When Albert Einstein listed the most important honors of his life, he did not include the one with the highest profile and pay: the Nobel Prize. But perhaps this omission isn’t so surprising. The Nobel nod—17 years after Einstein published his special theory of relativity—came long after recognition by the rest of the world. Even more bizarre, the gold medallion was given to Einstein not for his relativity revolution, but for the relatively obscure discovery of the law of the photoelectric effect. Now, in this 100-year anniversary of Einstein’s “annus mirabilis,” or miraculous year, one historian thinks he knows why. After years of sifting through letters and diaries of the Scandinavian archives, Robert Marc Friedman of the University of Oslo says it was an intentional snub, fueled by the political atmosphere of post-war Europe.
In 1905, while working as a patent clerk in Switzerland, 26-year-old Albert Einstein published five seminal papers on the nature of space, light, and motion. Until that point, most physicists viewed the cosmos through Isaac-Newton-colored glasses: the planets and the stars obeyed the same rules as apples falling from a tree. Space was inflexible and could be described with Euclidean geometry; time ticked by at the same steady rate everywhere in the universe. But one of Einstein’s 1905 papers, the special theory of relativity, he did away with the notion of absolute space and time—effectively turning the standard Newtonian model on its deterministic head.
In the next decade, Einstein built upon these ideas to include the concept of gravity. In 1915, his general theory of relativity proposed that gravity was not some mysterious force of attraction between bodies, but rather the result of the space distortions caused by massive bodies like the Sun and the planets. Moreover, it proposed that this curving of space affects not only particles, people, and planets—but light, too. Today, general relativity is celebrated as Einstein’s most impressive work. But Friedman says that in Germany after the First World War, Einstein was despised as a pacifist Jew who renounced his German citizenship, went to meetings of radical groups, and publicly supported socialism. His theories were dismissed as “world bluffing Jewish physics” by some prominent German physicists, who claimed to practice “true” German science based on observations of the natural world and hypotheses that could be tested in a laboratory.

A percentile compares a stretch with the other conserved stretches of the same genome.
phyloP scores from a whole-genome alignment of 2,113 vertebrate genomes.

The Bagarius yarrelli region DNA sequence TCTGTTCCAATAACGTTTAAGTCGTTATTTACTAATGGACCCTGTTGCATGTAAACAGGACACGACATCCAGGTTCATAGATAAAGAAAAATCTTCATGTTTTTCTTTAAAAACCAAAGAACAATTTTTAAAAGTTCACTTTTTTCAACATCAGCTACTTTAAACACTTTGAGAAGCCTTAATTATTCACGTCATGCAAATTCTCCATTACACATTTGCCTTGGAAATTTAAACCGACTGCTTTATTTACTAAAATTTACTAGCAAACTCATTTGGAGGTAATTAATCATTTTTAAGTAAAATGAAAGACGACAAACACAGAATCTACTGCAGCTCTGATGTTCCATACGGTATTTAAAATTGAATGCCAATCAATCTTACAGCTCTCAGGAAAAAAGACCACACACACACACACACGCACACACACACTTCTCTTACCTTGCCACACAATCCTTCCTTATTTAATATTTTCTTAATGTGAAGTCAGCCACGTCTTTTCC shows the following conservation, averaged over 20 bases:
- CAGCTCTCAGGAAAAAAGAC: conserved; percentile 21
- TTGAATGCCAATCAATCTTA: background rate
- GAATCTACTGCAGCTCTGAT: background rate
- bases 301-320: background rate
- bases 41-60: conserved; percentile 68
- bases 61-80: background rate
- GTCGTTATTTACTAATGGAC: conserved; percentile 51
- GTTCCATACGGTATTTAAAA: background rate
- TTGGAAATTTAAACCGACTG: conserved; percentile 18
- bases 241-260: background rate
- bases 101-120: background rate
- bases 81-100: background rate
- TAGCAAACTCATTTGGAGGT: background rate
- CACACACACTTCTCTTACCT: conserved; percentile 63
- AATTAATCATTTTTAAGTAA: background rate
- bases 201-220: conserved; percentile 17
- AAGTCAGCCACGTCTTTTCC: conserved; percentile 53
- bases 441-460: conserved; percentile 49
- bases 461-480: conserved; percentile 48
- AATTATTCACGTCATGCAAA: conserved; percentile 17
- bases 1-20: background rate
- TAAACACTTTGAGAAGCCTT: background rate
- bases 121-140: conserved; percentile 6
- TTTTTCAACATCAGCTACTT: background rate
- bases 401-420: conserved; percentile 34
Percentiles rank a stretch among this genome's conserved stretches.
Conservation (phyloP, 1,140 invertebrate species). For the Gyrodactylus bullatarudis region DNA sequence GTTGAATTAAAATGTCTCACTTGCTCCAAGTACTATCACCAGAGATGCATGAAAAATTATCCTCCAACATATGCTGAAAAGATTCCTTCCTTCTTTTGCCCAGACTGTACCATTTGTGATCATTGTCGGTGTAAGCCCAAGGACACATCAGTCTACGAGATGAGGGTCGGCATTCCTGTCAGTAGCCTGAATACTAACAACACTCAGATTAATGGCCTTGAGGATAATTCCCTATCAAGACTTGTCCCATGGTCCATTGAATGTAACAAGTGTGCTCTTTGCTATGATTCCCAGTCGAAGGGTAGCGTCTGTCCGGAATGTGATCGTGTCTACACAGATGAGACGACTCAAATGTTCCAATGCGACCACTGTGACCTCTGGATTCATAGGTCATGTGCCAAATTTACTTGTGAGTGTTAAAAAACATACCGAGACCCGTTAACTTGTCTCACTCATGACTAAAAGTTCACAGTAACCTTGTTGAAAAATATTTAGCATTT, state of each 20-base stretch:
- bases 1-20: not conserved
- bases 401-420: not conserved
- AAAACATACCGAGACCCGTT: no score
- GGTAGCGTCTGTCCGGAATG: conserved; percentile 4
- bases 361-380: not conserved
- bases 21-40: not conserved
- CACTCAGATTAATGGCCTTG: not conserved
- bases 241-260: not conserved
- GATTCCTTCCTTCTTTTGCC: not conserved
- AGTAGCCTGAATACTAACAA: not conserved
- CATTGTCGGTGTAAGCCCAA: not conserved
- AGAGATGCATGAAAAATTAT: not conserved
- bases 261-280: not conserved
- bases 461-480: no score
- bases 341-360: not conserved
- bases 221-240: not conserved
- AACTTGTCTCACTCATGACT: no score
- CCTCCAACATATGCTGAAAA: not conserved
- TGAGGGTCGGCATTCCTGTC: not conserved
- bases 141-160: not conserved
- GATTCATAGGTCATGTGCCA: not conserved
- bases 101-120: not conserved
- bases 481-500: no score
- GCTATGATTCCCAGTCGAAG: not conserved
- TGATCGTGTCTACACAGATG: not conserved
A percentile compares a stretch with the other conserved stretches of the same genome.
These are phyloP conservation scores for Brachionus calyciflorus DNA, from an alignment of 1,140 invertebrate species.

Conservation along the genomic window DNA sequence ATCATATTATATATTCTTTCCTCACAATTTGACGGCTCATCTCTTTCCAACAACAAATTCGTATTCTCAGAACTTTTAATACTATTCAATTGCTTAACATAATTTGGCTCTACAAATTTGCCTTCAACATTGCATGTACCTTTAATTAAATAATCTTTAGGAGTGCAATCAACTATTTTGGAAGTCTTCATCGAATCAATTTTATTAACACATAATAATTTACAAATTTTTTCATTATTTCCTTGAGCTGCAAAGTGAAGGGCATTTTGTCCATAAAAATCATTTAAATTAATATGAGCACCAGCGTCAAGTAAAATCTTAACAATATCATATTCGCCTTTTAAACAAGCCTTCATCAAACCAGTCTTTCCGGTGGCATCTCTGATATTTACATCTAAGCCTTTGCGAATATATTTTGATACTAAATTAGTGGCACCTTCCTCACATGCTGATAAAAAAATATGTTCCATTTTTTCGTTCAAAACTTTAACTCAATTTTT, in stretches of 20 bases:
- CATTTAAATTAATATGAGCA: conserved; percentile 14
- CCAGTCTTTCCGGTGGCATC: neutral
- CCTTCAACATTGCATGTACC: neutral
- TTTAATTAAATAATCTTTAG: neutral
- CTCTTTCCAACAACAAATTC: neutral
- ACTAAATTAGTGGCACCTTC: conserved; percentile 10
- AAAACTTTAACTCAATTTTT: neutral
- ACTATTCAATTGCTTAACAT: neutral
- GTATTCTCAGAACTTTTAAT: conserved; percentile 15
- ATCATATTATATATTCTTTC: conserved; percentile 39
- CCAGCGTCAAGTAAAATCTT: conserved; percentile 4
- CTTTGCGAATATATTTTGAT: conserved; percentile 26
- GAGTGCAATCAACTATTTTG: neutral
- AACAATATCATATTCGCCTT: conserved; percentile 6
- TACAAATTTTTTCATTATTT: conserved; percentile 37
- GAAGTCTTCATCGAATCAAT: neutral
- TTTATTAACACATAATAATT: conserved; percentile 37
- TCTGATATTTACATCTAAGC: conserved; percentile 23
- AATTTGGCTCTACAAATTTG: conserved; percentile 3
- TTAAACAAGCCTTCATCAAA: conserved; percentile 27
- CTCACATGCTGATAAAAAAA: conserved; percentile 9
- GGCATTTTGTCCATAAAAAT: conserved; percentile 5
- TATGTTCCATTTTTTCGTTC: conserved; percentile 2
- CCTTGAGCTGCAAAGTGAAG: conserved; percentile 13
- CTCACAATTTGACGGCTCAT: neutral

Luckily for Einstein, British astronomer Arthur Stanley Eddington believed there was a way to test the general theory. If space was curved, as Einstein proposed, then light traveling through it should too follow a curved, rather than straight, path. Moreover, its path would be curved most around a very strong gravitational force like that of the Sun. This bending of light could be observed, it was thought, if photographs of stars that appeared very close to the Sun were compared to photographs of the same stars when they were not near the Sun. The only problem was that from an earthly vantage point, the Sun’s brightness blinded that of nearby stars. But on May 29, 1919, six minutes of a total solar eclipse ironically provided enough obscurity for Eddington to measure the positions of the stars that appeared next to the eclipsed Sun. And sure enough, they followed the predictions of Einstein’s general theory.